My property matter has gone to Court – What happens now?

Whilst it’s always ideal for parties to try to resolve matters by permission after separation, often it just cannot be achieved. Court is the last resort to finalise outstanding financial issues.
What happens when your matter ends up going to Court? What is the process and what can you expect?

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First return date
It is allocated a return date when an Application is filed with the Court. This is the date when you and your ex-partner attend Court for the first time. Your matter will be heard by a Judge who will make orders about the conduct of your matter.
This event presents an opportunity for parties enter into a negotiations that are informal and to discuss the issues between them. If you can reach agreement as to how to resolve your matter, either on a final basis, or simply to advance your matter in the interim, you can provide a copy of a signed agreement to the Judge asking them to make the proposed orders by consent.
In the event parties are unable to reach agreement between themselves, the Court will make orders that will direct the parties regarding the future conduct of the matter. Typically orders will require the parties to exchange their disclosure, engage expert valuers to conduct valuations of resources, if required, and attend a mediation.
After the parties have tried mediation, the issue will also be allocated a further Court date some time.
Where parties have the ability to signal Consent Orders that can be filed with the 23, matters will settle at mediation.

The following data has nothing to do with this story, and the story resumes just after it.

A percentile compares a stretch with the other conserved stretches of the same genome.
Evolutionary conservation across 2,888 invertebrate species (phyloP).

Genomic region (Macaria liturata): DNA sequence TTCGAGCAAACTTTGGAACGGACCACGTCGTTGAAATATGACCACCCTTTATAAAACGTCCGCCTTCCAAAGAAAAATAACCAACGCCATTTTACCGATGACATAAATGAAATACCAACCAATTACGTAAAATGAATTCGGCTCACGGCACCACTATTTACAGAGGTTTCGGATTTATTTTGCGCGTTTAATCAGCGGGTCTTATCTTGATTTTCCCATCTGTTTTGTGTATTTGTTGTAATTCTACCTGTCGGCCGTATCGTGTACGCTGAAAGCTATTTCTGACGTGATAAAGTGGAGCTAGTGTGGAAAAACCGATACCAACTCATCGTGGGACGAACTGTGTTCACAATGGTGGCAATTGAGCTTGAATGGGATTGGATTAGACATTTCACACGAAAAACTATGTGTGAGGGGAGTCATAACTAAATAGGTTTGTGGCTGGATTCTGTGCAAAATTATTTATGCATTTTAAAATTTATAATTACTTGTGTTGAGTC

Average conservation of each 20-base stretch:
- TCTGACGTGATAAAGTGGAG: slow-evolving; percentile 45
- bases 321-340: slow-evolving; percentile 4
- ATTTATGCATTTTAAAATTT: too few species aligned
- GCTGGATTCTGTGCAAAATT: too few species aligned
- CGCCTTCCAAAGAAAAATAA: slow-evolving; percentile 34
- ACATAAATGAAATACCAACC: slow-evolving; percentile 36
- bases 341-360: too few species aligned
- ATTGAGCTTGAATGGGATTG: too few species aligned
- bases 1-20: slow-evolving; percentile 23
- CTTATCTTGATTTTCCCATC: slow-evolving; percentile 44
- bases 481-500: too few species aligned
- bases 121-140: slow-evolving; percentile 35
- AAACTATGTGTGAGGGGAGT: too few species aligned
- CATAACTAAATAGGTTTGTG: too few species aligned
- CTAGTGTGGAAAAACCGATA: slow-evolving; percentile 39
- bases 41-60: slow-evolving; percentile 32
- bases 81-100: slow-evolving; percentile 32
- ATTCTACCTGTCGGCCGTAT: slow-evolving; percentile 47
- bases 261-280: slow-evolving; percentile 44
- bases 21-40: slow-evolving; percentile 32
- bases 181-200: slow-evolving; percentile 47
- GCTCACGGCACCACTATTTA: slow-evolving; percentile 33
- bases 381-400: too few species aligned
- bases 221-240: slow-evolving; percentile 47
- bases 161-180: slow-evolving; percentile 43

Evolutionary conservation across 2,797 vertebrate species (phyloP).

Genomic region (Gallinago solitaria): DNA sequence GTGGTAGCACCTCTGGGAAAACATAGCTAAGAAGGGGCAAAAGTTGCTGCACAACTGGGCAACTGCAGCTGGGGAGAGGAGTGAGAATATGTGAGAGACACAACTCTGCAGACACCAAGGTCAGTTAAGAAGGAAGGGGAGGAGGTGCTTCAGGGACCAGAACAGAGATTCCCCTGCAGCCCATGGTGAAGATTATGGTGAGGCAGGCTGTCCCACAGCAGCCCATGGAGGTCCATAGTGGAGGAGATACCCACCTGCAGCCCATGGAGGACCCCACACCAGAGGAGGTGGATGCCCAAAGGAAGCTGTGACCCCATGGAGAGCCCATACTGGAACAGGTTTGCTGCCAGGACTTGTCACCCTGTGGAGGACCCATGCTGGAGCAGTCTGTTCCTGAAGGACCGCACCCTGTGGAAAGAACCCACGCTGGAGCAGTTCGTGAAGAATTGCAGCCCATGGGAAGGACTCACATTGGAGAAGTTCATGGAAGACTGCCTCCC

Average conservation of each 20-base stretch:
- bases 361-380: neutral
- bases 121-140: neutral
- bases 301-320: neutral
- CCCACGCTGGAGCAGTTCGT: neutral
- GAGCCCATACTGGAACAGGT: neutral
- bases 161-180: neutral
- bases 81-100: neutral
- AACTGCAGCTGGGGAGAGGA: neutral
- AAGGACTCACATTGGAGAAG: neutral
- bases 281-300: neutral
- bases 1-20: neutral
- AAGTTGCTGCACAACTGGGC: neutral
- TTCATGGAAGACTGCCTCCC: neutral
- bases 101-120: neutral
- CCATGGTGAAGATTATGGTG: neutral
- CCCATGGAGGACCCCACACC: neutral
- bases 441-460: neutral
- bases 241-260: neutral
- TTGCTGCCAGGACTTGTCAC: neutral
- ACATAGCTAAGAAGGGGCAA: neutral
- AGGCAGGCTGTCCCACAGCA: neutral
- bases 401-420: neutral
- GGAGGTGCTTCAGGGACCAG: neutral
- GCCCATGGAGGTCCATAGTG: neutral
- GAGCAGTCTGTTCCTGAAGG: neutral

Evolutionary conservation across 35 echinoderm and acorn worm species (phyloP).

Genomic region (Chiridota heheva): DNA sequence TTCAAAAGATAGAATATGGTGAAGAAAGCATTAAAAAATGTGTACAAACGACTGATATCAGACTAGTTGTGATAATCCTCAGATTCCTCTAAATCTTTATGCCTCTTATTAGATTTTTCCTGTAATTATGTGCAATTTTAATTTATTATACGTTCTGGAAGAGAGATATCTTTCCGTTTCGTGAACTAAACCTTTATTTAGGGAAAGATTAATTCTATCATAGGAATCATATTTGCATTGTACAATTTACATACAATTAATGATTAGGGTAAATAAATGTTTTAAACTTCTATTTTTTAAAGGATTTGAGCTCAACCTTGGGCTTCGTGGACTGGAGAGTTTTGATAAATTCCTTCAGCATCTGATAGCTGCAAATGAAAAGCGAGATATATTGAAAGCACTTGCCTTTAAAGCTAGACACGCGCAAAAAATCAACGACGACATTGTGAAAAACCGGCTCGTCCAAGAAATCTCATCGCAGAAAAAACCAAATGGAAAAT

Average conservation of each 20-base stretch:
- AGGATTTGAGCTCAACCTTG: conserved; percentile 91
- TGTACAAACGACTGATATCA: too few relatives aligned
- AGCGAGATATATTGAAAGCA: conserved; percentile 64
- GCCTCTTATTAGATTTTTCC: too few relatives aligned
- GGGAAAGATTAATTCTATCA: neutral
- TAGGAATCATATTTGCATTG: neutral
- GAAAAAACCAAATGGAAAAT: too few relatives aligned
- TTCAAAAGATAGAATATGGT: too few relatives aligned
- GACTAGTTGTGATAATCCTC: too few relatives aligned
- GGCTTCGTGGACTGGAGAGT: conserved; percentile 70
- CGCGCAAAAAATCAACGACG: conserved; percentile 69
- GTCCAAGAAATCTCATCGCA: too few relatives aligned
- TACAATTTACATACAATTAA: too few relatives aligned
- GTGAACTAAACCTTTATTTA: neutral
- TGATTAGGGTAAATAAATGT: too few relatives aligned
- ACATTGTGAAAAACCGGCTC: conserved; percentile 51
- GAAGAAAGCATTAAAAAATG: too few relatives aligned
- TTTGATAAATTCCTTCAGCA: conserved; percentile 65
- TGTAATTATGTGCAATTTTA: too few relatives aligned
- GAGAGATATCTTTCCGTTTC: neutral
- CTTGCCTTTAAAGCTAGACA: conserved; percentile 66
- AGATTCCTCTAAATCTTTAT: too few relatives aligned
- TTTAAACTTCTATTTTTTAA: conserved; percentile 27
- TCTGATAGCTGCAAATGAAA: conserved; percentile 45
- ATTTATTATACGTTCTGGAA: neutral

Directions Hearing
If your matter doesn’t settle in a mediation, you’ll go back before the Judge who will allocate a date for a final hearing (trial) and provide the parties instructions as to when to file and serve all necessary trial material.
The Judge can make any order they consider appropriate or necessary to the successful management of the topic.
In many real estate matters, the Court will order the parties to attend a mediation to try and resolve the matter. This is often known as a financial seminar or Conciliation Conference. This is a excellent chance for the parties to try and solve the issue. Mediator or A Registrar will assist the parties to identify the issues in dispute and see if they can help them reach an agreement. If they are represented, the parties will also attend with their lawyers.
A large portion of cases will resolve at this point and final consent orders can be made ending the case and avoiding the need for a trial.
Final Hearing (Trial)
You will have gathered together all evidence which supports your case and filed it with the Court as soon as your matter gets to Trial. At trial will and all the parties has an opportunity to outline their case each party and their relevant witnesses will be cross-examined by another individual’s legal representative. They will cross-examine another party themselves if a person doesn’t have legal representation.
Once the matter has been heard by the Judge, they will make orders and supply reasons for their decision. The Judge will generally reserve their decision to another day. The Court will offer a date for the parties to attend and receive the Judge’s orders and the reasons for their 27, if this happens. Occasionally parties must wait until the Judge is ready to deliver their decision. This can take six to twelve months (or more).
The Court process can be a long, drawn out one, which is emotionally, mentally and physically draining. It can be very costly.
Our experienced family lawyers understand the intricacies of the Court process and can assist you to navigate through every stage your matter may experience.

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